The Coast to Coast Walk – the story so far…

St Bees to Kirkby Stephen

Walking from the west coast of England to the east coast is a great idea but it does need the cooperation of mind, legs and weather. Weather is weather but we decided that setting ourselves up to fail was silly so split the walk into two. St Bees in Cumbria to Kirkby Stephen was the 2015 project with the remaining, longer walk to Robin Hood’s Bay on the east coast deferred to 2016.

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Setting off

Tradition says you must pick up a pebble from the sea at St Bees and deposit it in the sea on the other side. It was our bad luck that the tide was out, so we walked past the ‘official’ start of the walk and then passed it again half an hour later with pebbles. At least it wasn’t raining! A mixture of cloud, sun and wind took us to Ennerdale Bridge where we spent the first night.

Our second day was more eventful, the ‘accident’ day. Several hours in, Tony dropped the all-important guide book into a stream. I was impressed by his fishing skills as he retrieved it. Turning soggy pages is difficult and we happened to be at a critical point. The book did dry out and the pages remain readable, if wavy. High winds made the going difficult and we had a steep climb to negotiate. I was leading when I lost my balance and fell backwards. It wasn’t in the plan for the pair of us to roll off the path and fall around three metres down a bank, stopping just short of a stream – we could have fallen in a more dangerous place. All limbs were intact although my left knee had met a rock and I could feel my leg swelling and getting stiff as I moved. I dosed myself with ibuprofen and marched on. The remaining five or six miles became a blur. I was scared to look at my knee; when I did, it wasn’t a pretty sight.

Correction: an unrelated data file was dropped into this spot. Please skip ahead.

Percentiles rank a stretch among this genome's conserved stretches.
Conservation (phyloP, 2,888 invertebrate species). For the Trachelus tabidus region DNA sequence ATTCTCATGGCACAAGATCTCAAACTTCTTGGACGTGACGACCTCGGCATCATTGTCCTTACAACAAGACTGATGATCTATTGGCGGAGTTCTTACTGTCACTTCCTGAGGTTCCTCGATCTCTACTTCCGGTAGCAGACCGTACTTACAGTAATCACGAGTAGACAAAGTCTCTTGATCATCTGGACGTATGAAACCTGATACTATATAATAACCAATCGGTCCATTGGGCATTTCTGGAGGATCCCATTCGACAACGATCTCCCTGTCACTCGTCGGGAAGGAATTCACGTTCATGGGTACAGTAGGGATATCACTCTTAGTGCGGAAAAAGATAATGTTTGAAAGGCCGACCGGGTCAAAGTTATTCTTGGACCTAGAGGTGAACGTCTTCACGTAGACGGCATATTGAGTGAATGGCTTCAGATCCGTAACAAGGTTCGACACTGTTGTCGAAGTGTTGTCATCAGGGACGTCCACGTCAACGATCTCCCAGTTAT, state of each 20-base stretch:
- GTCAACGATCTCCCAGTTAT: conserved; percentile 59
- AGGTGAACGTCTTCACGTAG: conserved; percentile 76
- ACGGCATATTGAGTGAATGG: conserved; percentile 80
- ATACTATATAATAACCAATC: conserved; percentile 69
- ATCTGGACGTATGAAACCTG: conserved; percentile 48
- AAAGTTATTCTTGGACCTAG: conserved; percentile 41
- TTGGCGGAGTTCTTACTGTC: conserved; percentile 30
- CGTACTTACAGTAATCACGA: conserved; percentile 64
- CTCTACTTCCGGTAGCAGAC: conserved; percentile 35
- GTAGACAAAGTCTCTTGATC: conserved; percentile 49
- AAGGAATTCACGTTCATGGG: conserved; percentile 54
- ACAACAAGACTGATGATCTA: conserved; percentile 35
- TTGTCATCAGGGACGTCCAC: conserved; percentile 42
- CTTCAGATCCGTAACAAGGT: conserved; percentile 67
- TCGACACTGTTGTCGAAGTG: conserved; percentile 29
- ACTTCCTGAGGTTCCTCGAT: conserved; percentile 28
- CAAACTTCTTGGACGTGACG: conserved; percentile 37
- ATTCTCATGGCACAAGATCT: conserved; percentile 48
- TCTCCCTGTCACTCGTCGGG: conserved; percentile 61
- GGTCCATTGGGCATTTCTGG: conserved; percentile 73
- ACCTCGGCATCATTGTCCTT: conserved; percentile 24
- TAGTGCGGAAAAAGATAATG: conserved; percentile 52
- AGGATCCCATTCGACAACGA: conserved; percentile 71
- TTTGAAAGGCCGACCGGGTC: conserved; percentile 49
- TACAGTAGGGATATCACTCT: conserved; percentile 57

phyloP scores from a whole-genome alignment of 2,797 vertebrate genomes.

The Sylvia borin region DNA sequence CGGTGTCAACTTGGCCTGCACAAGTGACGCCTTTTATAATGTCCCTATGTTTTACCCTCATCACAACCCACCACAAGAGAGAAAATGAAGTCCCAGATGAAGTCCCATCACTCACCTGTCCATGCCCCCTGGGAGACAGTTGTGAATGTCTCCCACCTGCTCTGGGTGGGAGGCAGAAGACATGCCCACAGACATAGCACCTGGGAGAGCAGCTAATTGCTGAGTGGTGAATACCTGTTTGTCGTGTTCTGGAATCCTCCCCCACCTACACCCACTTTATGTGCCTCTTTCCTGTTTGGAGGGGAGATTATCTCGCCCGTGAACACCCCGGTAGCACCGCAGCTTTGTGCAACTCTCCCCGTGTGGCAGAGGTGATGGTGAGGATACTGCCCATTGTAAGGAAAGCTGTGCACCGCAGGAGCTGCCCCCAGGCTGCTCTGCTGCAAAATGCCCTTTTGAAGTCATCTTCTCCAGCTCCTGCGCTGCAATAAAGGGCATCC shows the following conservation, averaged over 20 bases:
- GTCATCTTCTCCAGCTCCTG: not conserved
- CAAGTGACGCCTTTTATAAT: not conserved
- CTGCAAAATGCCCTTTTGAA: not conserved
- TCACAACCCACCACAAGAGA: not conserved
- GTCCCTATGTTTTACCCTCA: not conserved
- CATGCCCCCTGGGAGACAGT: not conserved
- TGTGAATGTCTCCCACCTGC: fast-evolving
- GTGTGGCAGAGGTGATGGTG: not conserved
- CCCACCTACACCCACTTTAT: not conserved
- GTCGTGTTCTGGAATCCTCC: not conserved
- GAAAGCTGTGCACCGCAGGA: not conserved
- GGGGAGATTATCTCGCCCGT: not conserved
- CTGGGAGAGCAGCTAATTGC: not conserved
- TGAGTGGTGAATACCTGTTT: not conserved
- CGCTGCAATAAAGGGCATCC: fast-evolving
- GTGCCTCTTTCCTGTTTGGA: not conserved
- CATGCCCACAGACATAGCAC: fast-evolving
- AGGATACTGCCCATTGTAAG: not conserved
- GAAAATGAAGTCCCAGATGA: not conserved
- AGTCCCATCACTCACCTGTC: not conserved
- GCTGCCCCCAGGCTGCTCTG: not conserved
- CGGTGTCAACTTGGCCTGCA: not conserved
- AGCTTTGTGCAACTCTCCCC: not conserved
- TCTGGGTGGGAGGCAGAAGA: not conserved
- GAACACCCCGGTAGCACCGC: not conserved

By the morning, my leg was assorted shades of purple and the swelling was spreading. More ibuprofen, paracetamol and bloody-mindedness kept me going. In spite of my problems, we chose to take the higher – and more difficult – route for the views. It was worth it. Arrived in Grasmere where we would have a break – our ‘rest day’. Tony had a sore throat. We needed to stop.

We headed for Patterdale the following day with renewed vigour. Leg stiff and colourful but moving; Tony still rough. Nevertheless, we decided on the more demanding but more picturesque route via St Sunday’s Crag.  (‘This is our only chance’ sentiment.) It was steeper than expected. We then realised why. We had taken the wrong path and gone up Fairfield adding an additional peak and not a small amount of time to our route. The signage was non-existent. But we could clearly see a path along the ridge in the right direction. What we didn’t know was that Cofa’s Pike lay in our way. This is a rocky outcrop, a real challenge to climb.  But the thought of retracing our steps was too depressing. The elation we experienced after succeeding was worth the initial fear. Nothing like a few difficulties to focus the mind and make knees and throats insignificant. A guy went past us on a bike. We were obviously doing it the easy way.